We have two large crabapple trees whose leaves have become yellow with brown spots, wilty and with the occasional hole in the leaf. The leaves are falling off the tree in droves and the bark of the tree has the appearance of coming off. Last year, we had lovely crabapples at this time and this year it seems the tree is dying. What might be wrong and how do we treat it? We abhor losing the tree as it is a major focal point and shade source for our backyard landscape.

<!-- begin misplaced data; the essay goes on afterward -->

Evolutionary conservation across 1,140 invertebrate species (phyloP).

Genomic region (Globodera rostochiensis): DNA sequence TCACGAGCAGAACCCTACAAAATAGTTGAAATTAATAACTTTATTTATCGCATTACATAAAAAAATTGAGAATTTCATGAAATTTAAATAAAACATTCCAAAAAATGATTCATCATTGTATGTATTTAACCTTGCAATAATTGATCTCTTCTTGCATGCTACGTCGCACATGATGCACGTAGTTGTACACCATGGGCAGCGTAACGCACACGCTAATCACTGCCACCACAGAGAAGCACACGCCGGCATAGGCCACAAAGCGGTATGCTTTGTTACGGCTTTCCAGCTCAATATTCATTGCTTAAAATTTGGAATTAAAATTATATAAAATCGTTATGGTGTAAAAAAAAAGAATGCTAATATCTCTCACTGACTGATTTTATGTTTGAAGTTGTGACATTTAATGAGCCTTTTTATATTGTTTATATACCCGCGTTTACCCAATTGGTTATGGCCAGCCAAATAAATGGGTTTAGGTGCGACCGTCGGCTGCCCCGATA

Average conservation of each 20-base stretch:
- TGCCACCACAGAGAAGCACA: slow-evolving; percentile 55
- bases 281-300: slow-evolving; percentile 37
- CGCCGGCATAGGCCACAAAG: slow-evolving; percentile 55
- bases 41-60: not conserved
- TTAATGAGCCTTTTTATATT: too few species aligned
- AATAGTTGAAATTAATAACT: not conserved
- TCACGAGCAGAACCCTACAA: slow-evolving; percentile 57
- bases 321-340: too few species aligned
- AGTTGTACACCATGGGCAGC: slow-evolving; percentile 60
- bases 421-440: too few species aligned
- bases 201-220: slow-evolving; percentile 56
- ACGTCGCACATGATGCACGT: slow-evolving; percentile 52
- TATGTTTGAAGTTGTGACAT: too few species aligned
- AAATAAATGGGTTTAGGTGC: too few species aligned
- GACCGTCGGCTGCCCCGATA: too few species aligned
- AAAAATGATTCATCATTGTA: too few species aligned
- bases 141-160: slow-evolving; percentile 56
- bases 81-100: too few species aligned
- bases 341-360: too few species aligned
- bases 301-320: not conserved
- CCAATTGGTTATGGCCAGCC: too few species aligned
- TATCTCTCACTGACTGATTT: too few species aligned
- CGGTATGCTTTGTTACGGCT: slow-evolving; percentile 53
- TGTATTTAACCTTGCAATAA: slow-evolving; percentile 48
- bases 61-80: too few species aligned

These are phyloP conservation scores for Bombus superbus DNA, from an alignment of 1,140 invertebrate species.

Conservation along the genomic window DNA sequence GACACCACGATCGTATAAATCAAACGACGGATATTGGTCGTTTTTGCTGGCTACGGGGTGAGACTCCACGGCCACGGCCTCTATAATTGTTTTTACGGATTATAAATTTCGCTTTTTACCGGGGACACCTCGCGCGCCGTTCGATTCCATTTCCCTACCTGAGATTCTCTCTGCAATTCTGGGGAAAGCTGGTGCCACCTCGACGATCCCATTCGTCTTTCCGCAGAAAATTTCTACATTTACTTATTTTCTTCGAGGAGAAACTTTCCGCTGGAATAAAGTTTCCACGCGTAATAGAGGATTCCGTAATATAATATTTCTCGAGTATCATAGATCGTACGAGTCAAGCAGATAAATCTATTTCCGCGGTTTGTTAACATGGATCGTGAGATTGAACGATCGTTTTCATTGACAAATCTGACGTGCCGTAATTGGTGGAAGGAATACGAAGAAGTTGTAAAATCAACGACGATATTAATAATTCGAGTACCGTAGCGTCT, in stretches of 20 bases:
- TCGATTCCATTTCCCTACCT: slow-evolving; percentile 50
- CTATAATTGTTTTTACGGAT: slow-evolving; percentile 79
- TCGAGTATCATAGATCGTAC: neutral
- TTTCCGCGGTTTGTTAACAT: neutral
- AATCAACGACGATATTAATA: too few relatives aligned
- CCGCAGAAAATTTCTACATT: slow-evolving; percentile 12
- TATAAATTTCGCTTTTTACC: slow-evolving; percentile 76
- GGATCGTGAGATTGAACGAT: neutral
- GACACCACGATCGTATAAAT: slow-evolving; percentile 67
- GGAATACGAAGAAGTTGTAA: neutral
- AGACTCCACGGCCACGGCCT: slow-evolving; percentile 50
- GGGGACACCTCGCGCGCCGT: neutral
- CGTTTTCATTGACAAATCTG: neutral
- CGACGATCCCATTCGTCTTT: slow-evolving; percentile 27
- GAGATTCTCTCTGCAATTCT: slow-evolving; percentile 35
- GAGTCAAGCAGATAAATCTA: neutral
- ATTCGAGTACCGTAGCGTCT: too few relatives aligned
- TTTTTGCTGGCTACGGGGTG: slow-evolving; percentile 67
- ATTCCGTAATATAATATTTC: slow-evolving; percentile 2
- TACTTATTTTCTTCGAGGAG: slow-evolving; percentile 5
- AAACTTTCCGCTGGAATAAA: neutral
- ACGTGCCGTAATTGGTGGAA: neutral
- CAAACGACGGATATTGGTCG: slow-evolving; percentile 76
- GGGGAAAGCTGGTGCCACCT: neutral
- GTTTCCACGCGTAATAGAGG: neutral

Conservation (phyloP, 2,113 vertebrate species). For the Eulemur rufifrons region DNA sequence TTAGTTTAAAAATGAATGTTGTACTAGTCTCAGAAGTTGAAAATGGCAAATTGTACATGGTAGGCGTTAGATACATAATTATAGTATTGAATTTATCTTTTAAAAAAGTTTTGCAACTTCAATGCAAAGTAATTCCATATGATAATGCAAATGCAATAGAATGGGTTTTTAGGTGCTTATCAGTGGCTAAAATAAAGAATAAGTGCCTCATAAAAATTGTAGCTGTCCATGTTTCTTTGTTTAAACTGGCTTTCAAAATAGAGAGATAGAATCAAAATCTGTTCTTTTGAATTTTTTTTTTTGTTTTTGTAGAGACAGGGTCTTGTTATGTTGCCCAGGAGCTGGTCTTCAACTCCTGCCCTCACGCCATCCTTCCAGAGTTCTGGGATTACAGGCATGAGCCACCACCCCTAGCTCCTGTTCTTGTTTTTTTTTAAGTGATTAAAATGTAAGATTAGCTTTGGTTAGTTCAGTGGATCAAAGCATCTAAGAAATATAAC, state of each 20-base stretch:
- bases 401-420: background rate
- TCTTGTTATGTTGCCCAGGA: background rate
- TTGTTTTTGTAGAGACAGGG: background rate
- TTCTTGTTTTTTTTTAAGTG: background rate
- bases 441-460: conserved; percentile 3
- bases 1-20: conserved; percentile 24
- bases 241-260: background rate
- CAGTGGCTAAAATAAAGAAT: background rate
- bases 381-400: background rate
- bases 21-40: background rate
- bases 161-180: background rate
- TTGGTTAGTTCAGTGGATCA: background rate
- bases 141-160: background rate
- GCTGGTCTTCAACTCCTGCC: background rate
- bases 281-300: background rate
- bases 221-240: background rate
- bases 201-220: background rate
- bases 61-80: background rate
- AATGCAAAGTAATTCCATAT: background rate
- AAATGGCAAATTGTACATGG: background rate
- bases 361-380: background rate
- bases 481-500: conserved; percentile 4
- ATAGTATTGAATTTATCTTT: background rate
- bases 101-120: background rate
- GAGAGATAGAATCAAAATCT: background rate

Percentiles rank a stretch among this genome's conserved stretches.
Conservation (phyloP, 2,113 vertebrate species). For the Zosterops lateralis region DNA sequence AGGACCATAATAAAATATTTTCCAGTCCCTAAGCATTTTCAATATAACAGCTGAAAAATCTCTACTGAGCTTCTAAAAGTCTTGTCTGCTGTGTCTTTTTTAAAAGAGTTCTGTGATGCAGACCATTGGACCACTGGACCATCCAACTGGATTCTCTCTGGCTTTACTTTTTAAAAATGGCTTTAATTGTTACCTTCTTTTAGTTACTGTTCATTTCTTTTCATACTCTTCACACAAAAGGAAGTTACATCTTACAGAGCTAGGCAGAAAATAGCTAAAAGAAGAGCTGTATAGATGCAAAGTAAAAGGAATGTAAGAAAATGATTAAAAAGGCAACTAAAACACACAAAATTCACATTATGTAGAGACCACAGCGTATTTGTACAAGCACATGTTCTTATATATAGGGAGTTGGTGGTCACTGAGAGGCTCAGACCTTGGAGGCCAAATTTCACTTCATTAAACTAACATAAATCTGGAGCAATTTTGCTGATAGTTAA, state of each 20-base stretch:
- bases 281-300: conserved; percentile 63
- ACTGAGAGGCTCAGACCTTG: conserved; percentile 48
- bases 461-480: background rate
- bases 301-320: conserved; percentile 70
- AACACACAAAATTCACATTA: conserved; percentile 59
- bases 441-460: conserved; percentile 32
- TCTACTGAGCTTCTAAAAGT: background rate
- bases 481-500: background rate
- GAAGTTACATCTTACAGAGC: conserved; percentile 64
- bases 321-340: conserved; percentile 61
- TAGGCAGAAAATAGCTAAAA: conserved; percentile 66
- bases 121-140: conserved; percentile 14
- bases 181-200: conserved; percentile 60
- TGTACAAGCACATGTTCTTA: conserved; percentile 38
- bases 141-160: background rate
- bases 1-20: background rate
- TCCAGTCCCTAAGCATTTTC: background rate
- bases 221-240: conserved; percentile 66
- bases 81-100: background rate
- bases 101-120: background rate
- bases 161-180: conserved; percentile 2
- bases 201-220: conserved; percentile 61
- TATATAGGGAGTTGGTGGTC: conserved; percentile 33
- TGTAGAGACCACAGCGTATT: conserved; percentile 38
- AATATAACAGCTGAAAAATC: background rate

From what you are describing, it sounds like you have a fungal disease on your crabapple tree. It is likely Apple Scab which is very common after a wet humid spring like we have had. It begins with olive green spots that turn black and midsummer leaves turn yellow and drop off. The fungus overwinters in infected leaves, dead bark or fruit on the ground. The spores from the fungus then start developing in late winter or early spring and are released into the air by rain, wind or insects. It then germinates on the leaves when the surface is wet/humid and begins creating the spots. Heavy infections cause the leaves to turn yellow and drop off at this time of year. If you have any cankers in your tree bark, then it is possible you have a black rot fungus which causes leaves and fruit to have brown spots with concentric rings, turn yellow and drop off. All the fungal diseases that affect the tree overwinter in the same dead tissue so it is advisable to always clean up any leaves, dead branches or fruit in the fall as a usual practice and to do the same thing right now. Put all the waste material in the garbage and do not compost any of it. Prune off any dead wood from the tree or any cankers on the branches if there are any. Remove all infected fruit in the tree as well and you could purchase a sulphur based fungicide to spray the tree with. It will probably be susceptible to getting the same infection next year so spraying should begin when the buds break all the way until 3-4 weeks after the flower petals fall off. Leaves and flowers must be covered with the spray. If it rains, then the fungicide must be re-applied. The tree is definately salvageable but it will take a bit of maintainance. Best of luck in tackling the disease!